Mark Prisk: A manifesto for small business

The shadow minister for business, enterprise and regulatory reform talks exclusively to Startups.

Mark Prisk, shadow minister for business, enterprise and regulatory reform, ran his property marketing and communication consultancy, MP2, for ten years before he was elected to his post as MP for Hertford and Stortford in 2001. In this exclusive interview, Mark talks to Startups about his early days as an entrepreneur, the Tories’ strategy for business, and Boris Johnson’s plans to champion small companies.

Tell us about your experience as an entrepreneur 

I’m a chartered surveyor by profession, so having graduated and then worked for a number of big commercial firms, I set up my own business in 1991. When I started, you couldn’t have a property surveying practice linked to a planning practice. Then they changed the rules and suddenly you could link different services together. Having worked in that environment, I understood it, so I saw a niche. I ran that business until I got elected in 2001.

A recent survey suggested 60% of business owners now support the Tories. Why do you think that is?

What’s happened is twofold. First of all, slowly but surely businesses have become disenchanted with Labour. The build-up of regulations, the increase in tax, and the apparent ignorance within ministers’ offices of how business works have all become more and more obvious.

The second part of it is that the Conservative Party has been talking to businesses. In the last two years, we’ve been working with business to campaign on things like capital gains tax (CGT). We’re also setting out our ideas to cut small company corporation tax by 10% from 22p to 20p, looking to reduce the regulatory burden and making sure that we create the environment in which people not only want to start up, but can grow their business.

You say you’re campaigning against CGT increases, but under the Tories it was 40%. Isn’t that a bit hypocritical?

Going back a dozen years or more, the environment was very different. And Labour were absolutely right, ten years ago, to change the system. The problem is, that to change the system again – and particularly the way they did it, without talking to businesses – is what caused anger. That’s why we’re talking to the business community to make sure we reform it with their understanding before we announce anything.

What else are the Tories doing to get the business vote?

There’s a number of projects. First of all, we’re looking at helping small shops. We’ve got a back bench group working with all the different players in the small shops arena – the Federation of Small Business, BERR, the various players in terms of the small shops as well – looking at business rates, looking at parking, and looking at all the things that are making it tough for businesses to compete. We’ve been working on this now for six months, and we’re going to publish the final proposals next month.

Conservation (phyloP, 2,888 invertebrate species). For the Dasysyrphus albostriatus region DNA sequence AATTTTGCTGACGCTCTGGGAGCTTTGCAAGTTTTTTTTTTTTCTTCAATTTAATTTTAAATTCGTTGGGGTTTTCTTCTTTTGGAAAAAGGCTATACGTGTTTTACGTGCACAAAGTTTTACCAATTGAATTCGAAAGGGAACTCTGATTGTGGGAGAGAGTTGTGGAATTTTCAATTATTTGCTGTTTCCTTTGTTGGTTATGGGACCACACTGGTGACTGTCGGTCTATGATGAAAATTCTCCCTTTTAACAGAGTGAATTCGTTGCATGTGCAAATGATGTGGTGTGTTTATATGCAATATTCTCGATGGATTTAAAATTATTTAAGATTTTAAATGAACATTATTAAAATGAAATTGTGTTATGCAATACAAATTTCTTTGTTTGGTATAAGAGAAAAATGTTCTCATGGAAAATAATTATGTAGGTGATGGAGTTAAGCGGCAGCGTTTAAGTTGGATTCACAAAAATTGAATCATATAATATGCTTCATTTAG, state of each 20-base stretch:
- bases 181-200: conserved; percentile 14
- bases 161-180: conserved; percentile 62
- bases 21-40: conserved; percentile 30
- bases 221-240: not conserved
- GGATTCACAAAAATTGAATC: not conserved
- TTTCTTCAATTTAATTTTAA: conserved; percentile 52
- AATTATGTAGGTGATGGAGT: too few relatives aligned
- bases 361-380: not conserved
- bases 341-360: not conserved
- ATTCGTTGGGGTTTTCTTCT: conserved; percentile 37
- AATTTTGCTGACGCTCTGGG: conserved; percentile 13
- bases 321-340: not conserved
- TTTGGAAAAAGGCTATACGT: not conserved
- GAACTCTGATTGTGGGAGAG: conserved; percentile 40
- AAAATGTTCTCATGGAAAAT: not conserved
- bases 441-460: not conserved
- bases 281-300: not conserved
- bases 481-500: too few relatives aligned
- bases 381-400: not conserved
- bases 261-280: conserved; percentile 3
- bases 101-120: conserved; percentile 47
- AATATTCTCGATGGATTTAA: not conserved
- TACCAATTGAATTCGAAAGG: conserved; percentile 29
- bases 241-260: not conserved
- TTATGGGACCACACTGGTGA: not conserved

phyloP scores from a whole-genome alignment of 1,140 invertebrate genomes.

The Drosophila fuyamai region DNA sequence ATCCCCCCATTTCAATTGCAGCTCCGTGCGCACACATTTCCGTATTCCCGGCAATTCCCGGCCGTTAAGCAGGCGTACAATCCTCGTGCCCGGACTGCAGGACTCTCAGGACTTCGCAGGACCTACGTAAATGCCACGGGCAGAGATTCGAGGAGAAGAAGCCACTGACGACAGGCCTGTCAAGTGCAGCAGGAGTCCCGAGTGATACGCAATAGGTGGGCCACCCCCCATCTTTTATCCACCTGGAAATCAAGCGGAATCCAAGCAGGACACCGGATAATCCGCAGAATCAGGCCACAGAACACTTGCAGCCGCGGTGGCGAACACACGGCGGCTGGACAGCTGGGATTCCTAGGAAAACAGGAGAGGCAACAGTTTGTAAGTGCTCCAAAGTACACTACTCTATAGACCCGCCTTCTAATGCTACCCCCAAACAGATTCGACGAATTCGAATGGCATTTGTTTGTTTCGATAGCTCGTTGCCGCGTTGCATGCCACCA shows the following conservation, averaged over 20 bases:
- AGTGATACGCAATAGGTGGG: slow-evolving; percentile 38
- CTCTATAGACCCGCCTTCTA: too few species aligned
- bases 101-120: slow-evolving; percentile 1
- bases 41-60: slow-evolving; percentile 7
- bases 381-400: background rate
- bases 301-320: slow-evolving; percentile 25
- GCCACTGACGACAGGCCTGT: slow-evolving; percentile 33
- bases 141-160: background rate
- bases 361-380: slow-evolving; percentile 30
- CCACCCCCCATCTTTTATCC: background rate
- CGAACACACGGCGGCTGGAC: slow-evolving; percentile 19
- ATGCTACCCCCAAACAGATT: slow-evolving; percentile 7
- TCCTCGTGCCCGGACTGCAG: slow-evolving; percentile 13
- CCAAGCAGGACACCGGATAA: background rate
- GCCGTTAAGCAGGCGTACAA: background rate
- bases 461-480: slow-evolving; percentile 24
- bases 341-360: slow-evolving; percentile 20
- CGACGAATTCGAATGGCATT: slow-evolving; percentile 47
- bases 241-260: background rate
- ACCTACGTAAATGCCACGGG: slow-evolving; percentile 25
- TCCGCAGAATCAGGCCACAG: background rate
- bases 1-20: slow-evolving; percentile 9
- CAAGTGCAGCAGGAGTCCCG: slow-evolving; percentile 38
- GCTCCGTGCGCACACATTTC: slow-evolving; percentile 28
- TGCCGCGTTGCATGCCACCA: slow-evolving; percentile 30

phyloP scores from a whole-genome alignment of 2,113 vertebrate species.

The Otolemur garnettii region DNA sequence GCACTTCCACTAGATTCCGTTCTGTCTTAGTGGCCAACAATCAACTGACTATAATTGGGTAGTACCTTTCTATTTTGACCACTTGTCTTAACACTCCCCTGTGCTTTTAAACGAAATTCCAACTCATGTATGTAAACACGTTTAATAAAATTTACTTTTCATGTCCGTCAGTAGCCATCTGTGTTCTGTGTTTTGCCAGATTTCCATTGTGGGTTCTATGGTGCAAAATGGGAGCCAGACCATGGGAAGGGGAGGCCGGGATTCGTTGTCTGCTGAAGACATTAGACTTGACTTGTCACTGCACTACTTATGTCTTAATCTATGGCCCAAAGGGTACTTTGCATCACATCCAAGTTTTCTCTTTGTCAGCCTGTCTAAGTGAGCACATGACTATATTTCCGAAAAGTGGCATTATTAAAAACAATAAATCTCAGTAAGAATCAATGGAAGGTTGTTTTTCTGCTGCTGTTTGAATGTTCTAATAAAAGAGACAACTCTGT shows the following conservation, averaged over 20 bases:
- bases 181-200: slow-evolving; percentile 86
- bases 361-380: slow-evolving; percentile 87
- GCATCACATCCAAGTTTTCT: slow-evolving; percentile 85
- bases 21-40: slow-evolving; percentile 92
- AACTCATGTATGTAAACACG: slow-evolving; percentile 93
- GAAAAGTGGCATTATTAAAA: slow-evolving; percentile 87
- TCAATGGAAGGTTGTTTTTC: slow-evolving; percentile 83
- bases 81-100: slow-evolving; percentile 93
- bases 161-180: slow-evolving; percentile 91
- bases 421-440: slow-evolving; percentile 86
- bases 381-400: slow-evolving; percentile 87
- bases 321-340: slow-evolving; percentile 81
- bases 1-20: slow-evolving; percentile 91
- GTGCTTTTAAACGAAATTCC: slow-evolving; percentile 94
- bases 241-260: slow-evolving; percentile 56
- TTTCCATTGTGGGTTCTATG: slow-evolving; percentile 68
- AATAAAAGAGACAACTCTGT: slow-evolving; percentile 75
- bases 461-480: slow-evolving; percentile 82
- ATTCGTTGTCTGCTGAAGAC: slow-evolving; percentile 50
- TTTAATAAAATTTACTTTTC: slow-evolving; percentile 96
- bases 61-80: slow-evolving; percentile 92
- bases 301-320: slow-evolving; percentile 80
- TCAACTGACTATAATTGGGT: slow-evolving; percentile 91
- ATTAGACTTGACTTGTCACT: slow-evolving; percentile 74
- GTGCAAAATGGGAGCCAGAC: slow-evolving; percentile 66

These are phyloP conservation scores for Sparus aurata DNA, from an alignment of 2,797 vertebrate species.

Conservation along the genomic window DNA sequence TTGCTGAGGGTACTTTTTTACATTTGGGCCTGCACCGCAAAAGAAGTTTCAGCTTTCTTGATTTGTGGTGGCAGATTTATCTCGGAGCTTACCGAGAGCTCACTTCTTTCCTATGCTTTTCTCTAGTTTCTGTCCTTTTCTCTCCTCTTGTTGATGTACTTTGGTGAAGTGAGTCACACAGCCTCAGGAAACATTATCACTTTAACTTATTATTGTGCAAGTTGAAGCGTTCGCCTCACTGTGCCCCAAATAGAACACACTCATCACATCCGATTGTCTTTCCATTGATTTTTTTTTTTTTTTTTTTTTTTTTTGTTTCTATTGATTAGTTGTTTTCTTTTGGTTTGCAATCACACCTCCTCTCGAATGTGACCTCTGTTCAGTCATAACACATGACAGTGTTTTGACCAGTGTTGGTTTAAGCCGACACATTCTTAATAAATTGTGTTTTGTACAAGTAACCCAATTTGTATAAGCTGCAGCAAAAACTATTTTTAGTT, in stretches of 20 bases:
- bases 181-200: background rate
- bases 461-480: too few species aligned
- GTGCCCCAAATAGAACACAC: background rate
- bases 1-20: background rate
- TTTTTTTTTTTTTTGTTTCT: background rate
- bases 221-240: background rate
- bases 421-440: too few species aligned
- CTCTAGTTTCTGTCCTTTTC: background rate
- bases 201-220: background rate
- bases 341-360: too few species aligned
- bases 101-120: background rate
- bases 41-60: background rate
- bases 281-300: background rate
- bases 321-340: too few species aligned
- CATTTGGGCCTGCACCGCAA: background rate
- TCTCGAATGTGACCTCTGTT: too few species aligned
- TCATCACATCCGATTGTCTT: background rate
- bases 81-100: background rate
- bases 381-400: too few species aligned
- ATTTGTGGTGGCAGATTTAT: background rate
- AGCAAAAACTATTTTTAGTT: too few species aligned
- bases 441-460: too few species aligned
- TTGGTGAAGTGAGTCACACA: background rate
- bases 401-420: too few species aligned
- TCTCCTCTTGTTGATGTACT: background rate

The Richard Report (recently-released report suggesting ways to make access to business support easier) is also an important issue because it covers things like government contracts. This government’s been about giving out little grants here and there to small businesses, but we want make sure it’s easier for small businesses to get government contracts. It’s much better to give businesses contracts than dole out grants.

We’ve also asked a group led by (media tycoon) Sir David Arculus, which includes specialists, small businesses, and lawyers, to look at what makes Whitehall keep generating regulation as a first option. We want regulation to be the last resort, not the first option, so we’ve asked them to show how we can turn the machine around so it isn’t constantly generating more and more regulation.

In many ways, Ken Livingstone championed the cause of small businesses by offering them a majority of the contracts for the 2012 Olympics. Will this continue under Boris?

Boris is obviously only a few weeks into his job, and I know, having spoken to him and people like the Federation of Small Businesses (FSB), that Boris has a real passion for making sure small businesses in particular are heard.

The FSB were unhappy at the way Ken refused to participate with them. I think Boris is open to the idea of making sure small businesses can compete. He’s making sure small businesses are there at the top table – not just the big boys. I think he’s going to be a real breath of fresh air.

Finally, as a former entrepreneur, what advice would give to small business owners who are struggling during the credit crunch?

It’s always down to cashflow. I started in 1991, which was pretty rough, but I’m an optimist. I think if you can weather the storm in the difficult times, then your business is robust for all times. Cashflow is king – so make sure you eek out the money that you do have, and make sure you’re really confident that what’s going to come in comes in when it’s meant to.

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